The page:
Our men in Haiti

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The intrepid bloggers of Powerline noted that one of the signs behind Cindy Sheehan at the much (by Mainstream Media) overhyped demonstrations this past weekend against our military involvement in Iraq called for the withdrawal of U.S. troops from Haiti. As Powerline blogger John Hinderaker said, "And Haiti? What's that deal? International ANSWER always seems to be exercised about Haiti. But do we have any troops there? Not last I knew, although the U.N. was trying to persuade us to send some." The link is a reference to a June 29 story in the Washington Post reporting that Kofi Annan wanted more U.S. troops in Haiti.

This prompted me to do a little Web research. I found this reference from an apparently authoritative source.

According to this report, the United States "maintains a small military staff contingent in Haiti as part of MINUSTAH." The reference is to the United Nations Stabilization Mission in Haiti, authorized by the U.N. Security Council in 2004. Judging from the numbers of troops reported in this account, the number of U.S. troops there must be well under 1,000, probably in the hundreds or, more likely, dozens. About the number of Marines we would routinely station to guard our embassy in any violence-prone nation.

As the Washington Post piece referenced by Powerline notes, the lead role in this mission is being taken by Brazil, which also has the most troops there. Brazil's government is headed by President Lula da Silva, or the left Workers Party (PT). My understanding is that Brazil was chosen because it has competent military forces who come from a country with a multiracial heritage and where African cultural influences remain strong, as they do in Haiti. Brazil stepped up to the plate and offered to contribute forces to promote stability and peace. Any U.S. military role in Haiti has thus been sanctioned by the United Nations and is part of a multilateral effort, one in this case headed not by the United States but by Brazil. This is just the kind of effort so many of George W. Bush's critics say they would support. The Brazilians I know are proud that their military forces are making a positive contribution to establishing peaceful conditions in Haiti. Perhaps Cindy Sheehan should take her 29 protesters, or however many they now are, and stage a demonstration in Brasilia.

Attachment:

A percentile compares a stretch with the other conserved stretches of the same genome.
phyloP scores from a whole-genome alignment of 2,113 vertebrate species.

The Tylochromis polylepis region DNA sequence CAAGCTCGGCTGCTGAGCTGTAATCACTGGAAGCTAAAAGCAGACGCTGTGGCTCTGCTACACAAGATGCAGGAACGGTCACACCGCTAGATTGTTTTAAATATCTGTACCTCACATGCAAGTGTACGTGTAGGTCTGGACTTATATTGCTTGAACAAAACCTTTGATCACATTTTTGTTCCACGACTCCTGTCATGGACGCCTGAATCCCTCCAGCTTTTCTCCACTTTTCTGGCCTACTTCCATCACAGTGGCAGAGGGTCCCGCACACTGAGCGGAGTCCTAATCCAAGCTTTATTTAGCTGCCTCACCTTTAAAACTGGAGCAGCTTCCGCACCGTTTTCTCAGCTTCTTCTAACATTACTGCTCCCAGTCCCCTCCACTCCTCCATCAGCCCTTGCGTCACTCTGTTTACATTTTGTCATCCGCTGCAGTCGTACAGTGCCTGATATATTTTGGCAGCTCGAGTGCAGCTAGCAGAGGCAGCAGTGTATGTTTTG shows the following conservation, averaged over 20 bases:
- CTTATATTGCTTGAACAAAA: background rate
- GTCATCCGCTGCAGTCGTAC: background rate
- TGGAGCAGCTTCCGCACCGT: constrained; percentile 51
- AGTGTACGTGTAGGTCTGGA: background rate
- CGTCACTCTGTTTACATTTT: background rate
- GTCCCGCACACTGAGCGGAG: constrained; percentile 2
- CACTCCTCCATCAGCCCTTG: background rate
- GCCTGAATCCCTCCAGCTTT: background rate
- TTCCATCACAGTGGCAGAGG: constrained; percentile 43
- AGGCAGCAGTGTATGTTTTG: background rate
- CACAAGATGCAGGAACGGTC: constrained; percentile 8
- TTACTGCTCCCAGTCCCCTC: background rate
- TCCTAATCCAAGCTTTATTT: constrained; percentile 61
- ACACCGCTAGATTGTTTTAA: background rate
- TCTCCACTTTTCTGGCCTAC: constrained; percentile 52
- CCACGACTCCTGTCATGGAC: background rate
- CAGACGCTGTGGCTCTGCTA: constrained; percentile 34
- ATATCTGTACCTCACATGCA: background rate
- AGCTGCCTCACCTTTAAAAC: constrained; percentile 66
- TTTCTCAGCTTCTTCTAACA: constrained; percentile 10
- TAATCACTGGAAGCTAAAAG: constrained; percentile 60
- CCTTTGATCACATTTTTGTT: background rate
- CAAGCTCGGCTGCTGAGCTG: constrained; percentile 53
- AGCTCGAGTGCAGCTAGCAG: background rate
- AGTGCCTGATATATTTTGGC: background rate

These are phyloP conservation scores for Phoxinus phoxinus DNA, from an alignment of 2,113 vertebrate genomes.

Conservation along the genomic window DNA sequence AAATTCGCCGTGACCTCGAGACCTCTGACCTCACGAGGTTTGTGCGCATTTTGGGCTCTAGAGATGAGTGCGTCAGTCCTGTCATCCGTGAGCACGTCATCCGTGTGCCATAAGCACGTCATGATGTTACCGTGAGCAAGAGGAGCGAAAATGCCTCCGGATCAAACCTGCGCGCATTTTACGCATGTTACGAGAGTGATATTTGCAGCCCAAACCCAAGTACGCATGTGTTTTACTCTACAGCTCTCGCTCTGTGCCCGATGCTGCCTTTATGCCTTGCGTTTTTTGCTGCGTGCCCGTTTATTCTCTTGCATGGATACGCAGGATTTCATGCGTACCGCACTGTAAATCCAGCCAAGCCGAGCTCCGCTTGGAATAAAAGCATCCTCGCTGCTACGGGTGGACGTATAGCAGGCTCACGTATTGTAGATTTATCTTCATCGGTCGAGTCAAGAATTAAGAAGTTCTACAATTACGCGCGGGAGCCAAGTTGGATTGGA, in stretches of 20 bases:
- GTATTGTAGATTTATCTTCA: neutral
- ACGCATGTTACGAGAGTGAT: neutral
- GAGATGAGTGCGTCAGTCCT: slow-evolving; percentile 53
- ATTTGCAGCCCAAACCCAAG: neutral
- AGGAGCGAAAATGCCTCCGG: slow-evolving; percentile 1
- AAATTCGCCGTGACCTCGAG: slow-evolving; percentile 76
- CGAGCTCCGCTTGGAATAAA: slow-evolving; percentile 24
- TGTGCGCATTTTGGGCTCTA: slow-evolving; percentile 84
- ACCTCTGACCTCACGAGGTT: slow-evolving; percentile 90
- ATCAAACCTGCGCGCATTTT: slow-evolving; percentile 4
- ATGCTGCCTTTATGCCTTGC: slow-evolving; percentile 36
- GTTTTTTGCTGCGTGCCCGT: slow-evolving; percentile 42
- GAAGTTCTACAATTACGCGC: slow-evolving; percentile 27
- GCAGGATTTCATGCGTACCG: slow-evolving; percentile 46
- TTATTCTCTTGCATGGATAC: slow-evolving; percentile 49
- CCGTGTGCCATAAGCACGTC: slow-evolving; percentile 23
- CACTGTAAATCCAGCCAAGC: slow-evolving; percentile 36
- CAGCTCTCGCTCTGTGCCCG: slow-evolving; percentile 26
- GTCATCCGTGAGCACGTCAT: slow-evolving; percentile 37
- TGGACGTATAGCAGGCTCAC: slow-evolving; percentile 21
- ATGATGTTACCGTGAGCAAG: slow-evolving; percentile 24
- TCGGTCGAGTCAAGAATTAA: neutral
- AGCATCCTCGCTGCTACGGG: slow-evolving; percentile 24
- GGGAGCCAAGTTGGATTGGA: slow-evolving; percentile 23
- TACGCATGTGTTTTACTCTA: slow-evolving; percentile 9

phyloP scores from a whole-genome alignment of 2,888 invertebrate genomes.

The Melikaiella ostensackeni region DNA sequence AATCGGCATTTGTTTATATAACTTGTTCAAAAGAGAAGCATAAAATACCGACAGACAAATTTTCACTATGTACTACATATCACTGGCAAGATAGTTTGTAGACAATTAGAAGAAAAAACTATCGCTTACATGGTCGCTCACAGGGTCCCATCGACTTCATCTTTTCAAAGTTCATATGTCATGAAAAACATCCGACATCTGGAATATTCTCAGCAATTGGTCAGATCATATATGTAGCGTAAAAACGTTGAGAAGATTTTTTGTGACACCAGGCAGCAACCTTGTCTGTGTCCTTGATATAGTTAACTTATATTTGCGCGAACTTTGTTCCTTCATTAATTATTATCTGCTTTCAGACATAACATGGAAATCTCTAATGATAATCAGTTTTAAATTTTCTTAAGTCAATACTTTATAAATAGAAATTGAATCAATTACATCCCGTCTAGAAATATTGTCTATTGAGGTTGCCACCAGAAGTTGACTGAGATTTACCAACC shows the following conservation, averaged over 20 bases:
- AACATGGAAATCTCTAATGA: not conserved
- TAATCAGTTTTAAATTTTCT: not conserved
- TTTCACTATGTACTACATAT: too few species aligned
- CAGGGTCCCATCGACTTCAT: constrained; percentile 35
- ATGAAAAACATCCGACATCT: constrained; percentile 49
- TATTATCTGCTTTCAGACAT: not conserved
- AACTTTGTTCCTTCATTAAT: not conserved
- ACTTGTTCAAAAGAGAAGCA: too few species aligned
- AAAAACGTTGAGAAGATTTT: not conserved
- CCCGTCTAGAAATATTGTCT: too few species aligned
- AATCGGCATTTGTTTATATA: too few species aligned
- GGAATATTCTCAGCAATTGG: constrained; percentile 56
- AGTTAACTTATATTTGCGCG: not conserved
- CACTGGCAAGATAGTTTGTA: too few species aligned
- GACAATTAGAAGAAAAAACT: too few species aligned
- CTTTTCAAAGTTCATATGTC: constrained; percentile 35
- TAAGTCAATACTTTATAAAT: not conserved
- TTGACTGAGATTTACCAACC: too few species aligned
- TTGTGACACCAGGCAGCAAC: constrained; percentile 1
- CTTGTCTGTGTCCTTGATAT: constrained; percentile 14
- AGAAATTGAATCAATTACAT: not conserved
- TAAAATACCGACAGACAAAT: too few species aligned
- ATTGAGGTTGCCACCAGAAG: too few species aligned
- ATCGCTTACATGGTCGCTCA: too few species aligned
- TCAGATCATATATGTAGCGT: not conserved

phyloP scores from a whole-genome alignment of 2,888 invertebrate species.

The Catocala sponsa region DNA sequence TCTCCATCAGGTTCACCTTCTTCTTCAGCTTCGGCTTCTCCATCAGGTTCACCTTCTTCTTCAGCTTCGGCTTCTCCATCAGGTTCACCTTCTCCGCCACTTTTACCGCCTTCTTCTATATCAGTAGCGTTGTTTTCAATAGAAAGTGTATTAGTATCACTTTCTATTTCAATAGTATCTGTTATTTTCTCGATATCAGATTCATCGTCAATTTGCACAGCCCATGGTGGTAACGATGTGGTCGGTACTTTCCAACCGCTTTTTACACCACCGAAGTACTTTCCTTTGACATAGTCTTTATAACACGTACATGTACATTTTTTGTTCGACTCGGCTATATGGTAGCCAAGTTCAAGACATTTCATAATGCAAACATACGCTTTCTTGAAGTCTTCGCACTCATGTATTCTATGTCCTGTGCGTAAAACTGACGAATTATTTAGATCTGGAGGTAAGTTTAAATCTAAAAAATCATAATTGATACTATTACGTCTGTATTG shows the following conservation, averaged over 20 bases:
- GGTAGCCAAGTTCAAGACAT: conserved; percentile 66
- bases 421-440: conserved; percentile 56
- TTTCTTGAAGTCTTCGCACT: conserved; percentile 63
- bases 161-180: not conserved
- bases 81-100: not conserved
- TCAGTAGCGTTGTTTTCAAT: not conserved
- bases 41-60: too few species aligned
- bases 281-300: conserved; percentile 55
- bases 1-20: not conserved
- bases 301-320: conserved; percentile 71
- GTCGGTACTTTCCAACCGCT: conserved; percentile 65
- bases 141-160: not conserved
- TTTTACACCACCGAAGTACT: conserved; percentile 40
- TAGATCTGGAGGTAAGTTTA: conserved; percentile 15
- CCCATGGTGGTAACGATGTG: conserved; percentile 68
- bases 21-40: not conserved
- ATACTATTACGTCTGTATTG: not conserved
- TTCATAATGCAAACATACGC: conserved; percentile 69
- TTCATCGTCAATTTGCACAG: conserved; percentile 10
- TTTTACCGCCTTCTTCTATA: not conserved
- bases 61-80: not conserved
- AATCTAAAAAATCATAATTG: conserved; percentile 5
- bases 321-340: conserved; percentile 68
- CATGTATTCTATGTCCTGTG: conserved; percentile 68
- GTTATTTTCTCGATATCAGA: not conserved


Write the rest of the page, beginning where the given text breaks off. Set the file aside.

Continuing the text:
You wouldn't know any of this if all you had to rely on was Mainstream Media. They have consistently failed to report the politics of Sheehan—who calls the Iraqi insurgents who killed her son "freedom fighters"—and of A.N.S.W.E.R., the organization that cosponsored the antiwar demonstration last weekend, an organization that supports the dictatorships of Kim Jong Il in North Korea and Fidel Castro in Cuba. You would have to watch Fox News to get this information, to wit, Special Report With Brit Hume last night (transcript evidently not yet available on website). It's hard to avoid the conclusion that Mainstream Media want to promote antiwar demonstrators and that it is willing to deprive its readers/viewers/listeners of information they should have to make intelligent judgments on the movement of which Cindy Sheehan has become an icon. On Cindy Sheehan, as on abortion, Mainstream Media is more interested in promoting their own causes than in presenting an accurate view of the world.